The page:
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we're at 75%. multiple other polls reinforce this result. the country is way past being ready for this change and so is the military. do we need to think carefully about how to implement repeal? yes. that's why the pentagon is undertaking a comprehensive review of how to implement the repeal. there is any reason to think that unit cohesion or military readiness will be negatively affected? no. there is no reason to think that. in fact, let's look to military's own thinking on this question. a recent article in "joint force quarterly" concluded -- quote -- "there is no scientific evidence to suprt the claim that unit cohesion will be negatively affected in homosexuals serve openly." no scientific evidence. let me also briefly tell you
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about my experience. before i was a senator, i did a number of u.s.o. shows over -- tours over the years. on each tour, i was more and more impressed with the men and women of the military. this is between 1999 and 2006. i did seven tours. the last four years i was in iraq and afganistan. we'd go -- and kuwait. i'd go with a tour of very ecletic tour of guys and women. dallas cboy cheerleaders, country western artists. almost all of them were very right wing. and we loved each other because we went on these tours. let me tell you about one show that i did -- i'm not going to say what tbaifs. i won't -- what tbaifs.
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i don't want to -- base it was. i don't want to get anybody in trouble. we did a four-hour show -- this is the fourth year we did it with the sergeant major of the army. we did a four-hour show because we found out the troops loved the show. because it was a little bit of home. and during the show i would -- i was kind of a co-host with a beautiful woman named leeann tweeden and we did comedy routines. and i do a monolog. and this is something i had done for a number of years. and i'd go out and i'd say, you know, i've done nowp seven u.s.o. tours and every year i'm more and more impressed with the military and one thing i don't get is the don't ask/don't tell policy. and now this is -- it's about
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28-degrees where i'm talking and there's maybe a couple of thousand troops. most of them are standing. some are in bleachers. and this is like three hours into the show, but they're just loving the show. and i said, there's one thing i don't understand, it's the don't ask/don't tell policy. we all know that brave gay men and women have served in their country's uniform throughout its history. and we have this policy. take, for example, general ith. and i pointed to the commander of the base. i said, now here is one of the bravest men ever in the history of our country to don our nation's uniform in battle and yet he's one of the gayest men i ever met. and they started laughing and cheering. i said, now, why shod general smith have to stay in the closet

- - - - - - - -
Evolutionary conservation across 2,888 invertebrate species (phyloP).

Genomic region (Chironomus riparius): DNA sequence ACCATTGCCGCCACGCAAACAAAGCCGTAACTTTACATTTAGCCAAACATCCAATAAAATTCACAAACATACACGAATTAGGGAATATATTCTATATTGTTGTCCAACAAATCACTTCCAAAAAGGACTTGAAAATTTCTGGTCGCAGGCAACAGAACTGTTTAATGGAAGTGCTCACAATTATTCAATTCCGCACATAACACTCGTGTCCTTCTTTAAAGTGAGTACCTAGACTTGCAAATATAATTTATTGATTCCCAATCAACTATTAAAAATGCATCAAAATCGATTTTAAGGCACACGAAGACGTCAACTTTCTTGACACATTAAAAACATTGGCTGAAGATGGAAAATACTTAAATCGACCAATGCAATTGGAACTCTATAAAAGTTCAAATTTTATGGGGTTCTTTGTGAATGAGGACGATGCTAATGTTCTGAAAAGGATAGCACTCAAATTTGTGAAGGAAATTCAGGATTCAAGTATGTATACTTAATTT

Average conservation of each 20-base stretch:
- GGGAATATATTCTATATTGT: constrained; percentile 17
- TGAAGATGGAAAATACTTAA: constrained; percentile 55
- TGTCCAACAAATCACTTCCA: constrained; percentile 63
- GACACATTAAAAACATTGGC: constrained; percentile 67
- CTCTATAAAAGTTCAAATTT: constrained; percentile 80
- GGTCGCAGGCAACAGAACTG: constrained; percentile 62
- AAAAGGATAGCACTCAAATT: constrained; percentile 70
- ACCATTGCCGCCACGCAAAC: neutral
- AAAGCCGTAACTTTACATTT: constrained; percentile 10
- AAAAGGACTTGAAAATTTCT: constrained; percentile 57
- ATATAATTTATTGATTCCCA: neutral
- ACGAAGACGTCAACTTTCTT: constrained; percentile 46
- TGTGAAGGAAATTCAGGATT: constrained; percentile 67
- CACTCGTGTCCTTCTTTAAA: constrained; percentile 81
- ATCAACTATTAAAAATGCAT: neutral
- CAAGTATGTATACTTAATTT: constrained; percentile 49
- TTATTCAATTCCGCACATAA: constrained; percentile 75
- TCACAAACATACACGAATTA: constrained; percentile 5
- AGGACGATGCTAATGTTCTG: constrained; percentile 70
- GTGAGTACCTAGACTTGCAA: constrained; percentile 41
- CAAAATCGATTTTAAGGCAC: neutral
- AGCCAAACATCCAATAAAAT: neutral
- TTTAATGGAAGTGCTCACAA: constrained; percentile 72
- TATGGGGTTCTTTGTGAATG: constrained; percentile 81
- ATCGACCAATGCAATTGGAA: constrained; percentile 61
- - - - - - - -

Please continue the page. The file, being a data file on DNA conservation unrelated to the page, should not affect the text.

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when he's such a great leader? general smith stand up and wave. and he got up and waved and everyone cheered and then the bleachers -- in the bleachers there were a group of women soldiers who cheered extra loud and waved at them and he waved back at them. and at the end of the show the general -- at the very end of the show was saying -- singing "american soldier" by toby keith. i don't know if you know that song, but it's a beautiful song. and i will always have this from doing u.s.o. tours and seeing soldiers with their arms around each other crying an singing, i don't do it for the money. i've got bills that i can't pay. and at the end of the show the general came up and he gave this beautiful frame with an american
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flag that had flown over the base. and he gave it tovery member of our troop. and when he gave it to me, he said, al keep telling those don't ask/don't tell jokes. i think you may have some fans up there, and he pointed at those women. and later, those women came up to me and said we're gay. and they're -- i mean, i think everybody knew it. and this is 2006. this is when it was really hard for the military to recruit people. and so they gave waivers out at
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that time. and they gave waivers for -- moral waivers, and they gave waivers for people who didn't do as well in school or didn't graduate school. and i swear, if you ask every man and woman on that base, who would you rather have standing to your right, standing to your left, that gay man or that gay woman who has been serving with you the last year, or somebody comes in here with a moral waiver and those troops who had moral waivers, many of them served very honorably and bravely, or some with a cognitive waiver, many of those flourished in the military and are doing great things. if you asked of them, they say i want that gay soldier or that lesbian soldier who i know and